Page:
Daniel Bear was 13-years-old when he started taking classes at MTYP. Fast forward almost ten years, and the now-22-year-old has interned on a professional film set, was featured on CBC’s Unreserved, and named one of the New Indigenous Voices of 2018 by the National Screen Institute.

For Daniel, MTYP was not just a place that provided industry connections and professional training, it was also “a place to be open and vulnerable… it became a home.” At 13, Daniel was an athlete who had an interest in acting, but hadn’t found the right place to introduce him to the world of theatre. One day, his mom told him about a program called Native Youth Theatre (NYT). Daniel said after one class he thought “Hey, this is exactly what I was looking for!” A class at NYT resulted in joining MTYP’s film class, enrolling in the After School Leaders program (ASL), and auditioning for (and performing in) the Musical Theatre Company. “That’s where things really started to pick up,” he says. “The classes opened up so many avenues.”

At MTYP, Daniel fell in love with screenwriting, theatre production work, and filmmaking. “I always knew I wanted to be a storyteller, but I thought I would just do that through acting,” he says. “I never knew about these things, nor would I have had the opportunity, if it wasn’t for MTYP.”

During his senior year of high school Daniel, alongside two other ASL students, worked with instructor Madison Thomas on a documentary piece for CBC titled Fourth Period Burnout. In Fourth Period Burnout, Daniel and the other subjects discussed the high expectations and pressures they felt as students. Daniel said it was MTYP that allowed him and others to be open to discussing their thoughts and feelings. “Our experience at MTYP helped us become vulnerable,” he says.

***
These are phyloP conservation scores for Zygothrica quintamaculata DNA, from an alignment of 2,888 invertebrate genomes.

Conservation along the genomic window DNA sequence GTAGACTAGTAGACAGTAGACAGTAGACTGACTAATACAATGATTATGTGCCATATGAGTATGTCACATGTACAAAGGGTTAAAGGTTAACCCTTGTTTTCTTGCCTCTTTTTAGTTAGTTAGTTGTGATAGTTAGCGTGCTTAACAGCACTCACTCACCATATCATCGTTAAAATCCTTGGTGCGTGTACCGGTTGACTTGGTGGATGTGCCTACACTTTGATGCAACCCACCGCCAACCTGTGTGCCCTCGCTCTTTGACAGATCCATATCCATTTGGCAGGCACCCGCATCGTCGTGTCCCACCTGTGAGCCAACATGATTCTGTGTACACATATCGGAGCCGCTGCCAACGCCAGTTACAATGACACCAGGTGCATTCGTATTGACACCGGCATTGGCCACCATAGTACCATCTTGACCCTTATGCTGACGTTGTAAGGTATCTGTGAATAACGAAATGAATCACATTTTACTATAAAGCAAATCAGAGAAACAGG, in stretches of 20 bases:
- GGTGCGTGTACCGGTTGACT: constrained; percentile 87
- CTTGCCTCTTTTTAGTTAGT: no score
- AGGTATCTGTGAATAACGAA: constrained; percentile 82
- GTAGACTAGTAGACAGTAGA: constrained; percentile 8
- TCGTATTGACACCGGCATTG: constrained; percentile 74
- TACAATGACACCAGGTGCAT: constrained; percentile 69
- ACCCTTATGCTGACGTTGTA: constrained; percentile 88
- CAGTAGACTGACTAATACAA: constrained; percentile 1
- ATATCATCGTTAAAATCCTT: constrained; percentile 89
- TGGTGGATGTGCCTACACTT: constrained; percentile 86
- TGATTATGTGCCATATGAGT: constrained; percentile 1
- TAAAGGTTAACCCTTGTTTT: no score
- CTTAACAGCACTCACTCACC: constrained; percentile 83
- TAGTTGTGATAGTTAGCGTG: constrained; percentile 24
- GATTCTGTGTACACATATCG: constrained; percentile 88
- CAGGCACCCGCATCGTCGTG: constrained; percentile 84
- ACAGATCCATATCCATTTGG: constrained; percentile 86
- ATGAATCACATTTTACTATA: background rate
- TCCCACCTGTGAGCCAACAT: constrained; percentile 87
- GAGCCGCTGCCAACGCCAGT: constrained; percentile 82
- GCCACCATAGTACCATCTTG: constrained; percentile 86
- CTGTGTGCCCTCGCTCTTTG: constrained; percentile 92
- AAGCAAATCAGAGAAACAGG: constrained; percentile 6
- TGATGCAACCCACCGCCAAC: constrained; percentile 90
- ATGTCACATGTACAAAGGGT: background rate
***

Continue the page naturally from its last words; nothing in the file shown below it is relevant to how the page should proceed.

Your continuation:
Madison, who Daniel met through MTYP’s ASL course, suggested Daniel apply for a film training program for Indigenous creators run by the National Screen Institute. Daniel was accepted. “It was a full-intensive course on how the film industry works,” he says. At the end of the program, he pitched a film to CBC, helped produce another student’s film, and was given a work placement on a professional set. This led him to production company Eagle Vision, where he worked on season two of Burden of Truth – a show that isn’t unfamiliar to MTYP alumni.

Daniel (left) in the Musical Theatre Company's 2017 production of Footloose.
Daniel (left) in the Musical Theatre Company's 2017 production of Footloose.

Looking back on his time at MTYP, Daniel says there are many moments of joy that have stayed with him. He recalls spending time with his ASL classmates not just in class, but outside – as friends. Taking pictures around The Forks, coming up with ideas, joking around: these are friendships that still exist to this day. He also remembers being really nervous for his performance of Footloose, the 2017 Musical Theatre Company production. “I was just nervous about being open,” he says, “but something clicked… it was a mixture of the students, my friends, the teachers, the staff that allowed me to be myself on stage and open up. It was a moment of bliss just acting, having fun doing it, and being totally immersed. Not caring what other people might think – just really enjoying the art itself. I never would have gotten that if it wasn’t for MTYP.”

Daniel has advice for young folks who, like him, were “nervous, not open, and didn’t have a whole lot of friends.” He says to take a leap of faith. “Do something you wouldn’t normally think of doing… MTYP was that for me. I told people I didn’t want to put myself out there, but once I took that leap I was happier for it. I’m still happy today. I have a lot of friends that I met from day one that I still hang out with. Take the leap of faith. It pays off.”